Transparency in Retail Inspires Trust
Former Target exec says consumers want to buy things they believe in
Oak Brook, Ill. — From information on sustainable sourcing to fair business practices, consumers will continue to expect and demand more transparency from companies, including information on how, when and where a product was made. For those brands and companies that can really lean in to transparency, this is a huge opportunity for growth.
“Consumers are seeking out people and … brands that are more transparent and seeking out services that allow for greater transparency,” Casey Carl, former chief strategy and innovation officer at Target, said during a fireside-chat-style presentation at the Path to Purchase Institute’s TransparencyIQ event in May. “[Consumers] want to buy in to stuff that they believe in and the only way you’re going to believe in this stuff is if you trust what’s actually there and you can understand it, and transparency is a huge enabler of that.”
Some companies and brands that have opened their kimono – exposing their respective warts and all – have been rewarded most notably with inspiring trust in today’s increasingly skeptical shoppers. “[That’s] why there’s a lot of legacy brands where there’s growing numbers of distrust amongst consumers because it’s like, ‘Quit packaging the same old crap you’ve been feeding me for 50 years,’” said Carl, presenting alongside Label Insight chief marketing officer Patrick Moorhead. “‘I know it’s just a marketing campaign that’s not real. I want real.’ And I think that’s why for organizations and leaders who can really understand that and require that of their organization – which means greater humility as a leader and the ability to say we’re not perfect but we’re working on it on behalf of the consumer – I think those people will win.”
However, companies don’t necessarily have to show all their homework or “rip the curtains off” the living room window to be successful, but rather focus on sharing information that actually matters to consumers. “There’s a lot of sausage making,” Carl said. “[With some information,] consumers are like, ‘That’s boring; I don’t care about that. But, what I want to know is can you check these boxes of questions that I have. Like, can I feel good about this? Do I know where this comes from? Does it stand for something?’”
Consumers can have a varying number of needs when it comes to transparency. Some shoppers are looking for bread spread without peanuts because of their allergies, for example, while others may care about the labor practices involved in producing the product. Still, for most consumers, price is a key factor in their purchase decisions, which is why the importance of price transparency is so critical.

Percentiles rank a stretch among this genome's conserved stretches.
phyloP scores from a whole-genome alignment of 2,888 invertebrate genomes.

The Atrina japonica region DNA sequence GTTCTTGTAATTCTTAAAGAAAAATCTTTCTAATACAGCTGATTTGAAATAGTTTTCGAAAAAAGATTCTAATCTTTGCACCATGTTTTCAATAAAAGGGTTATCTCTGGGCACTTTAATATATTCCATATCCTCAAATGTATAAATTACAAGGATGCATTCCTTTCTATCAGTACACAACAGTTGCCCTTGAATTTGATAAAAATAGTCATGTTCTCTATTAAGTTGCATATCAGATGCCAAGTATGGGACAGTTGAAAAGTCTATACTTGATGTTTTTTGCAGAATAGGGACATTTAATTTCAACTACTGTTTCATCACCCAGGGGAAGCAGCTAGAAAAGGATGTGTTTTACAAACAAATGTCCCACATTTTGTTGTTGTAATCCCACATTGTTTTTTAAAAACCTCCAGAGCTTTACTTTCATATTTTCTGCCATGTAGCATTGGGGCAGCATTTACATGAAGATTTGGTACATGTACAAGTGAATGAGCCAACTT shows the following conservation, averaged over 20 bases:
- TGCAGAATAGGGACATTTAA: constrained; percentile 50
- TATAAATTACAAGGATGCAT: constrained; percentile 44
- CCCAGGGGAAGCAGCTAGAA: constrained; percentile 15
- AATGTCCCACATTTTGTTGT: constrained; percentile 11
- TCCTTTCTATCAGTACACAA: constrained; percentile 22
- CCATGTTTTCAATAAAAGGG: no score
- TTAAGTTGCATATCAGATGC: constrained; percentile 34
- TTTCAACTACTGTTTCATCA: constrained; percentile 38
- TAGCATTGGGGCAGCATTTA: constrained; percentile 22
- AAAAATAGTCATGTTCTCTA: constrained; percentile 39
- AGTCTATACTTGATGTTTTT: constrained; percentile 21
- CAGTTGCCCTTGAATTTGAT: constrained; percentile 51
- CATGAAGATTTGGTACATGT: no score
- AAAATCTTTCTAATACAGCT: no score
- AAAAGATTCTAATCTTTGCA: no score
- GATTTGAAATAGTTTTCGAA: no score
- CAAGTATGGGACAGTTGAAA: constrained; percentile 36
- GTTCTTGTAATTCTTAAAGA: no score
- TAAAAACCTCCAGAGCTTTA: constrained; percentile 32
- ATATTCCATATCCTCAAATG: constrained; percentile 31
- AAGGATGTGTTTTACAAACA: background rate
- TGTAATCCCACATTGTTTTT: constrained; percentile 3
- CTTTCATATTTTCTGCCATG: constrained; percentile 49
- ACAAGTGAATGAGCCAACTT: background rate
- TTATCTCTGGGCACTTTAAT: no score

For example, most shoppers would buy a plane ticket from an aggregator website versus directly from Delta or American Airlines’ websites. Thus, Delta and American have to make sure their data is clean, available, accurate, timely and on the platforms where people are going to inform themselves, Carl said.
“Data has to be in the places – which means it has to be in the right pipes to get to the places – where the eyeballs actually are, which for most brands and retailers is no longer on their platform,” Carl said.
Looking at technologies to watch, Carl said blockchain technology is going to have massive implications for supply chain and for accounting practices within organizations. Though admitting there are far better experts on the technology, he explained blockchain is essentially a digital ledger which cryptocurrency Bitcoin leverages. Information in a blockchain is linked together in a way that can’t be tampered with or undone which lends itself to a much greater transparency and trust.
“To be able to trace stuff back to the source and be able to see every hand along the way from a supply chain perspective – from farm to shelf or from upstream raw materials through factories to shelf etcetera – that’s pretty dang cool,” Carl said. “I think blockchain is going to really help enable that and, for companies, deliver better accountability of their own practices. And ultimately, for the consumer, have a better trustworthiness of the whole process.”